A Quick Guide To Building The Perfect Birdhouse

July 1, 2016
Image courtesy of Fix.com

Birdhouse construction is a timeless DIY project that’s fun to do at any age. In fact, it's a pastime that's been around for hundreds of years. Commonly known as nest boxes, birdhouses were historically constructed from clay, wood, lightweight aluminum, or other natural materials and were used to protect and provide shelter from the outdoor elements for the cute little creatures. Here's what to keep in mind when building a birdhouse, as well as ideas for building one with your family.

Anatomy of a Birdhouse

These mini houses for our feathered friends really haven’t changed much over the years. The anatomy of a birdhouse more or less always stays the same. Whether you make it out of a plastic milk jug with your kids or build it yourself out of hand-crafted wood, its form and function are the same. Every birdhouse is essentially a cavity for birds to build nests in and a shelter from weather and predators. Birdhouses typically have a small entrance hole and a place for the little guys to perch. A slanted roof is ideal to keep the nest dry.


anatomy of a bird house
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Crafting a Birdhouse with Young Children

For young children aged four to 10, making a birdhouse is a great way to get them to use their imagination, learn fine motor skills, and work with their hands. For an inexpensive activity, you can construct a birdhouse out of recycled materials found around the house. Consider repurposing and upcycling items like milk cartons, coffee cans, tin cans, or even soda bottles. Another option is to purchase a pre-made birdhouse from a local craft store and paint and decorate it. Small unfinished wood houses can be purchased for as little as one dollar.

A recycled milk carton is ideal because the top of the carton that will serve as a roof is sloped. To make a milk carton birdhouse, make sure it's clean and dry. Draw the entrance hole on the front of the carton approximately two inches from the bottom. Use a sharp craft knife to cut out the hole. Let your children paint the birdhouse in the color of their choice, and give them the freedom to paint it however they want with polka dots, stripes, or other fun patterns. You can embellish the birdhouse with sticks collected from the yard for the roof. Glue another stick below the hole to create a perch, or punch two holes in the tab where your roof begins and tie a string there to hang it from a tree. You can also fill your birdhouse with bird seed and use it as a bird feeder.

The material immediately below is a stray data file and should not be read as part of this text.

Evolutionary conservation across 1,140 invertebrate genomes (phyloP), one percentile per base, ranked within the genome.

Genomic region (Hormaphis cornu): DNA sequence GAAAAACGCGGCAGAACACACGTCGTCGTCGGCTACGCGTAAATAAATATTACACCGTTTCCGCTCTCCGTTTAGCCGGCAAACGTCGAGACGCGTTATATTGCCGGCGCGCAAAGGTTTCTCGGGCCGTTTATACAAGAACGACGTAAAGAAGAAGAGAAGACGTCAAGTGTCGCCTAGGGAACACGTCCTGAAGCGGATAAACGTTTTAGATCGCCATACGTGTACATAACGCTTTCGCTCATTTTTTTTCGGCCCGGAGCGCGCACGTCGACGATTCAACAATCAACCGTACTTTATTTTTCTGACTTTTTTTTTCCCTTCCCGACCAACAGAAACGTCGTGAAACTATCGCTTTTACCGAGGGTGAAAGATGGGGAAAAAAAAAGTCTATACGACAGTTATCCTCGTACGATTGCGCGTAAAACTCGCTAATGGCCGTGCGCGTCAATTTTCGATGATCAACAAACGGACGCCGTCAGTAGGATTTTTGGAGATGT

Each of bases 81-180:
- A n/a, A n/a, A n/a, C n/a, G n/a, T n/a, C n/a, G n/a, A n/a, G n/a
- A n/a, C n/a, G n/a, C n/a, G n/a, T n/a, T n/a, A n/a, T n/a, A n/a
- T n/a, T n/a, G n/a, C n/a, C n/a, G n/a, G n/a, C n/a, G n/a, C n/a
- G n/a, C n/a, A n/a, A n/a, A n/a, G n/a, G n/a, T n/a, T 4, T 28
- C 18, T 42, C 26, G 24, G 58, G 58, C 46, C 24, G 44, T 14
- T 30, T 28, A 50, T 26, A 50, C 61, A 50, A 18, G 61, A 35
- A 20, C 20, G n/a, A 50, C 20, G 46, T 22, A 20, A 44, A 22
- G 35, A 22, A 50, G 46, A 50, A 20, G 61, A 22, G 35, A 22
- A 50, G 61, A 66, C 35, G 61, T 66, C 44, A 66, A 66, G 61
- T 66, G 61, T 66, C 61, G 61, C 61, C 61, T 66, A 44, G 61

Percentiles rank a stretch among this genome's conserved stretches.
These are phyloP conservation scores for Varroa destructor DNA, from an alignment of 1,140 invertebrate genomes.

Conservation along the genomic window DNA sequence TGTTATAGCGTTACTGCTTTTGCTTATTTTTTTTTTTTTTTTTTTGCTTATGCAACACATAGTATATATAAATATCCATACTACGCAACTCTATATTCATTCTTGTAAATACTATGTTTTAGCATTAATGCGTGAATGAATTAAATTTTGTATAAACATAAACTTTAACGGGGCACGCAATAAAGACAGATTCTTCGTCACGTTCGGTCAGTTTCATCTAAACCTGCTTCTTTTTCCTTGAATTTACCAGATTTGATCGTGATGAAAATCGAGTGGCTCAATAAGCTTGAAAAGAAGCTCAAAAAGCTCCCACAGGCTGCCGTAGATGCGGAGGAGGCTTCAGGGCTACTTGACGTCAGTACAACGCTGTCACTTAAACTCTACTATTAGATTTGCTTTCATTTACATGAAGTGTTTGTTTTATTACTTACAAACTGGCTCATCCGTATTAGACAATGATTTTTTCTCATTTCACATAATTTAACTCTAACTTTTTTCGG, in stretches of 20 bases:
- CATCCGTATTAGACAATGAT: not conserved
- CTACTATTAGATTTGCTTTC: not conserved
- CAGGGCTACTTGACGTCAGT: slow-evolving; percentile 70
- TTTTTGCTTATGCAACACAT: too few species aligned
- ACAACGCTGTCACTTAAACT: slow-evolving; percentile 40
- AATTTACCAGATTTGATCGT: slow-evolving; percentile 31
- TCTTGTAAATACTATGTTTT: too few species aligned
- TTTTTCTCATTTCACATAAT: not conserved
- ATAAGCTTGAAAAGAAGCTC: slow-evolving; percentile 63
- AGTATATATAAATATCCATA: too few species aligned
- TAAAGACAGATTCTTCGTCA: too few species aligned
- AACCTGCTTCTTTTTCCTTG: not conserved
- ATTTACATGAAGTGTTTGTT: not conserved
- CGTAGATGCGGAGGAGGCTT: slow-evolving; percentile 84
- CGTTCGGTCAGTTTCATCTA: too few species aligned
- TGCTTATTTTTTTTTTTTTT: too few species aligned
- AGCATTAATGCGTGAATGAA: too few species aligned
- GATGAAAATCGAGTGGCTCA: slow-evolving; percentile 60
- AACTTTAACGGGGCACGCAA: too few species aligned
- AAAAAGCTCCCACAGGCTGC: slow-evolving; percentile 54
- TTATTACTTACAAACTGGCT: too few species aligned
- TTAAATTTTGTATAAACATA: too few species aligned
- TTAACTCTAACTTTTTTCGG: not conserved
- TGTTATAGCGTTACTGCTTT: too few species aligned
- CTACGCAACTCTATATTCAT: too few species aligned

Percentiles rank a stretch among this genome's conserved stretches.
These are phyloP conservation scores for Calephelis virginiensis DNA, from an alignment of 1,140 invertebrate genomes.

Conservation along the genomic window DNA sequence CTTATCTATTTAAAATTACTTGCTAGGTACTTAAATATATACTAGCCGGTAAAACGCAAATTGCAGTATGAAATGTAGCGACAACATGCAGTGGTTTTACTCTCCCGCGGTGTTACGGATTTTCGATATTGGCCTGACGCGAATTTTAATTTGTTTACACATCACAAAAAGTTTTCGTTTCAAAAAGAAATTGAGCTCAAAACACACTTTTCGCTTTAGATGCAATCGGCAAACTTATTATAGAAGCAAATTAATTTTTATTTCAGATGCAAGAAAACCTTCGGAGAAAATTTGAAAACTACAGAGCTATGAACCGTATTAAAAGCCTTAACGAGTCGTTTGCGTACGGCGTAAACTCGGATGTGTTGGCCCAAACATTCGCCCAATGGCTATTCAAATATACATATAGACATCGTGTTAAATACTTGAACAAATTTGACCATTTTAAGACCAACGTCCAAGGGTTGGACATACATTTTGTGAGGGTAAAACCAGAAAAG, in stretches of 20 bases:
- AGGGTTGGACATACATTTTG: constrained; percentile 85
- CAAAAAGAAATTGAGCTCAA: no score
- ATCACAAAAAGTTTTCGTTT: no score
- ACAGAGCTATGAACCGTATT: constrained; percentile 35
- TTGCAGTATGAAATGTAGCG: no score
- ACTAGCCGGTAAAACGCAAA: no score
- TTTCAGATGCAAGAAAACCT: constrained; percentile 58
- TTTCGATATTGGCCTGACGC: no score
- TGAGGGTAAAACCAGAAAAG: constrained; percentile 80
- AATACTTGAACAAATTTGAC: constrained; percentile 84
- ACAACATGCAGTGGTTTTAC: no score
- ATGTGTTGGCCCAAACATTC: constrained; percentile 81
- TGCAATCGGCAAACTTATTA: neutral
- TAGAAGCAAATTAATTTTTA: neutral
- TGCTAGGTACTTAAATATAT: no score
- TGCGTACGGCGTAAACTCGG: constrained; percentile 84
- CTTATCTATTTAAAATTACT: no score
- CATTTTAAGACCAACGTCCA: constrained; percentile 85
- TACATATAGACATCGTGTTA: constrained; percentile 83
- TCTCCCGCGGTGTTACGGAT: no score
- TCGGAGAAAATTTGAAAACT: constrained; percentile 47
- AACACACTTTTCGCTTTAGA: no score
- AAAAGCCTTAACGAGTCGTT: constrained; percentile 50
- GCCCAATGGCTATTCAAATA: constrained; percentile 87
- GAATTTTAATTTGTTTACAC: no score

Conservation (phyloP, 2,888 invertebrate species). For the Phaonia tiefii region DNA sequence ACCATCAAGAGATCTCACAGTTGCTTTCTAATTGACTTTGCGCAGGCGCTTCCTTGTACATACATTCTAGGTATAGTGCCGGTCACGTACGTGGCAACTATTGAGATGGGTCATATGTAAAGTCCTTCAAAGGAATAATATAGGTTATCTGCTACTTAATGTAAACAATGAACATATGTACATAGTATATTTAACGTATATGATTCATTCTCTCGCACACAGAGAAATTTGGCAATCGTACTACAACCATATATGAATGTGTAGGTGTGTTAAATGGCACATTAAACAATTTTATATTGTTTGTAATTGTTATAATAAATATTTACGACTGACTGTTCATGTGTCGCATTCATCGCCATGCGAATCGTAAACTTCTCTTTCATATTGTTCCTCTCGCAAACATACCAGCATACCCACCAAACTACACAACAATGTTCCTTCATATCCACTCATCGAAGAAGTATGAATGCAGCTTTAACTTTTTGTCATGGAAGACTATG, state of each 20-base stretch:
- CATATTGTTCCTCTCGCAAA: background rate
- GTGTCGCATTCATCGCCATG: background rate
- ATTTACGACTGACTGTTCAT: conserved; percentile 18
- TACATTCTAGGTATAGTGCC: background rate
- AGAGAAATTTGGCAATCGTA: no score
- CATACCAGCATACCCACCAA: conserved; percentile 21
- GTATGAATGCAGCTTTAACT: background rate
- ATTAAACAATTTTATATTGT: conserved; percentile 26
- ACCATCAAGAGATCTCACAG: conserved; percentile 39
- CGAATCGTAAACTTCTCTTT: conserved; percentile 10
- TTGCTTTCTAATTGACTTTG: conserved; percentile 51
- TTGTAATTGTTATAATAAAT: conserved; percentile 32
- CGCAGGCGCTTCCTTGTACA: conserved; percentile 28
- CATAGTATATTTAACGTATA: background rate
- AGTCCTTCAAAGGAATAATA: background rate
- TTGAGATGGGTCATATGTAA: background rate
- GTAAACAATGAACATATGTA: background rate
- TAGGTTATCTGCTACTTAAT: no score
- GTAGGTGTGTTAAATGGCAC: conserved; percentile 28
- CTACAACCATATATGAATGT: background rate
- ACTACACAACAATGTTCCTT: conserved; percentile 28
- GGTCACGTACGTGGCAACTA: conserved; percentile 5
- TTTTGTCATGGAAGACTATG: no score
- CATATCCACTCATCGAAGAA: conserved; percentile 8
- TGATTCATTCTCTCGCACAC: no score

make a milk carton birdhouse
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Making a Birdhouse with Tweens and Teens

For tweens and teens, I find that pre-made birdhouses work well. You can purchase two or three made from unfinished wood to make a multi-house bird condo. Teens can get more elaborate with their creativity by decorating a birdhouse with pebbles or polished stones, wine corks, or sticks. An industrial -strength adhesive works well for this type of project. They can also use stencils to paint the sides and roof for more intricate detail.

To make a birdhouse condo with your teen, purchase three pre-made birdhouses at the craft store. They range in price anywhere from $1 to $10 apiece depending on the size. Make sure the birdhouses differ in height and style to add more flair to your project. Use wood glue to attach the houses together—be sure to arrange them so that the entrance holes are facing out. Once the glue is dry, your teen can get creative with painting each house in different vibrant colors. To stencil the front or sides, choose a small graphic to fit your project. Less is more when applying the paint to your spouncer: be sure to blot out any excess paint onto a paper plate or newspaper. Use the spouncer in an up-and-down motion to apply the paint, while holding the stencil steady and in place to avoid bleeding. Once your bird condo is dry, you can hang it or mount it on a pole.


building a birdhouse condo
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Building a Birdhouse for Adults

Birdhouse construction isn’t only for kids; it’s a great DIY project for adults as well. The advanced DIYer can make them from scratch, while those with other skill sets and crafty folk can make them from repurposed junk items, which is fun and trendy these days. You can use license plates for roofs; spoons for perches; and wine bottles, teapots, or clay pots as houses. The possibilities are endless when creating one that fits your personal style. I've even seen one made out of an old boot!

For adults, there are a few things to keep in mind when constructing a birdhouse that will attract our little feathered friends. You want to make one that is functional and will last a few years. Consider elements such as an overhang above the entrance hole or drainage holes for rain. Research the appropriate size of the hole as well: the size of the entrance hole and size of the actual house will attract different types of birds. This will, of course, depend on your locale and personal preferences. Placement is important as well. Mount or hang your birdhouse away from direct sunlight and where there is shelter from the rain. You can also mount it on a pole, which will allow you to control the desired height. Lastly, be sure to clean your birdhouse once a year. When building one of your own, you may want to have a hinged opening on top to make cleaning easy.

As you can see, making birdhouses comes in all shapes, sizes, materials, and skill sets. Though diverse and full of unique possibilities, birdhouses all provide the same functionality and purpose. Depending on what you want to accomplish, I hope these tips for building your ultimate birdhouse will come in handy.

This article was originally published on Fix.com.